Can you imagine Paris without the iconic Notre-Dame Cathedral?
Neither could Parisians nor the millions watching on television as fiery flames engulfed the cathedral on Monday evening. When the spire collapsed, people heaved a collective gasp.
Firefighters worked through the night and were able to rescue the two bell towers and the main structure. A look inside the Cathedral the following day showed that while the roof had collapsed and debris scattered inside, the altar, pew, and stained glass windows were intact.
The Cathedral was in the midst of renovation work. It is not yet clear what caused the fire, and why it was not detected when the smoke alarm went off the first time. On Wednesday night, bells rang out in cathedrals across France in solidarity with Notre-Dame.
The construction of the Notre-Dame Cathedral began in 1163 during the reign of King Louis VII and continued for 200 years. It was built on an island in River Seine, known as Île de la Cité.
Notre-Dame was built in the Gothic style of architecture which originated in France in the early 12th century and spread to other parts of Europe. This style is characterized by pointed arches, an idea that was imported from the rounded arches of the Middle East and improved upon. Vaulted ceilings and slender columns open up space inside, bringing in abundant light. The central structure was supported by flying buttresses which distribute the weight of the walls and vaulted ceilings. Finally, no Gothic architecture is complete without gargoyles and intricate stained glass!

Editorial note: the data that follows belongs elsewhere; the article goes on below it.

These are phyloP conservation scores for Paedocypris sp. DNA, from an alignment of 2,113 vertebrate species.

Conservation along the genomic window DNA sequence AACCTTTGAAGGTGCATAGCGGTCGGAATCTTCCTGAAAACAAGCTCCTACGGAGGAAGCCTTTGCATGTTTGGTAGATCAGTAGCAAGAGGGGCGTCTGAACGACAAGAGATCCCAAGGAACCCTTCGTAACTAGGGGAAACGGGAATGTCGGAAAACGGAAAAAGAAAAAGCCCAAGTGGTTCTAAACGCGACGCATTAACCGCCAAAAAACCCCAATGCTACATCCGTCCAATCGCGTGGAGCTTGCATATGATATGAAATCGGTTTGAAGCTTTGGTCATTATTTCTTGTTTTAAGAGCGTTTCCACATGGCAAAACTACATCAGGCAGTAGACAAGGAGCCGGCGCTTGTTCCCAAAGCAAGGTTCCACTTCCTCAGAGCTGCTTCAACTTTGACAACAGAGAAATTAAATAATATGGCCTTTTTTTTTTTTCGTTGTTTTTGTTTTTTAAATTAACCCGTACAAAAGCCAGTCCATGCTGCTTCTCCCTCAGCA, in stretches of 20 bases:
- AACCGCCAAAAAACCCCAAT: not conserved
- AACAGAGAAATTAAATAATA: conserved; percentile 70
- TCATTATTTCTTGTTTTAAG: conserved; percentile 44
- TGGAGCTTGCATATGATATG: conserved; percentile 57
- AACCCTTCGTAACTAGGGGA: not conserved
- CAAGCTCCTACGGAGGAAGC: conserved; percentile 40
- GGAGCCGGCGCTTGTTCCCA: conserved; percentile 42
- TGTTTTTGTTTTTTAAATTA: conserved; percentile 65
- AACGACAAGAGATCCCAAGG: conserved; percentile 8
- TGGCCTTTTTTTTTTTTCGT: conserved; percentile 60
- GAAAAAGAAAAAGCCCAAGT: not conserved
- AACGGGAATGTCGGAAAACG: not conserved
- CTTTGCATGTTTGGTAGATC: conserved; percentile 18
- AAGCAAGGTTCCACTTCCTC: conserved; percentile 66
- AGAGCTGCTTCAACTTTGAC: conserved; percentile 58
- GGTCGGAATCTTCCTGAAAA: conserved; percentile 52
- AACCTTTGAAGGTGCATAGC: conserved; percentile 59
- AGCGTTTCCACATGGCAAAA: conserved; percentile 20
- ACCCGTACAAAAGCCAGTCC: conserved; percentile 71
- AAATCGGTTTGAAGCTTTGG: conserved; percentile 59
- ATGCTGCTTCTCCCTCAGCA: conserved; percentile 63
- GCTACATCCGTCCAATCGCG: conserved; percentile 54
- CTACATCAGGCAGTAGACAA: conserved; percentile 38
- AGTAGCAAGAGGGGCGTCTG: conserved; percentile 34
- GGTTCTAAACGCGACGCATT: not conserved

The Cathedral has witnessed the coronation of a young Henry VI as the King of France, and royal weddings such as that of Mary Queen of Scots to her first husband. In 1803, Napolean I and Josephine were crowned emperor and empress of France here.
Damage Over The Years
During the reign of King Louis XVI, many of Notre-Dame's architectural elements were changed as part of a renovation, which experts believe caused more harm than good.
The Cathedral suffered extensive damage during the French Revolution, and again, during the two World Wars when it was bombed by Germany. It has also suffered years of neglect and ruin, and in fact, it took Victor Hugo’s 1831 novel Notre-Dame de Paris (The Hunchback of Notre Dame) to raise awareness in the 19th century.
This latest fire appears to have been the next catalyst. Just over the past two days, more than $900 million (800 million Euros) has been raised towards its repair. The Cathedral's treasures such as the crown of thorns believed to have been worn by Jesus, a piece of wood and nail from the crucifixion, as well other artwork and icons have been moved to the Louvre Museum in Paris for safekeeping.
But restoring the Cathedral's ceiling is no easy task. The trees that were used to build the roof frame during the 12th century came from primary forests (native tree species undisturbed by humans). With only 4% of Europe's forests still considered primary, it appears that newer technology will be needed to rebuild the damaged structures. Let's hope this UNESCO site is restored to its rightful glory soon.
Sources: BBC, Britannica, National Geographic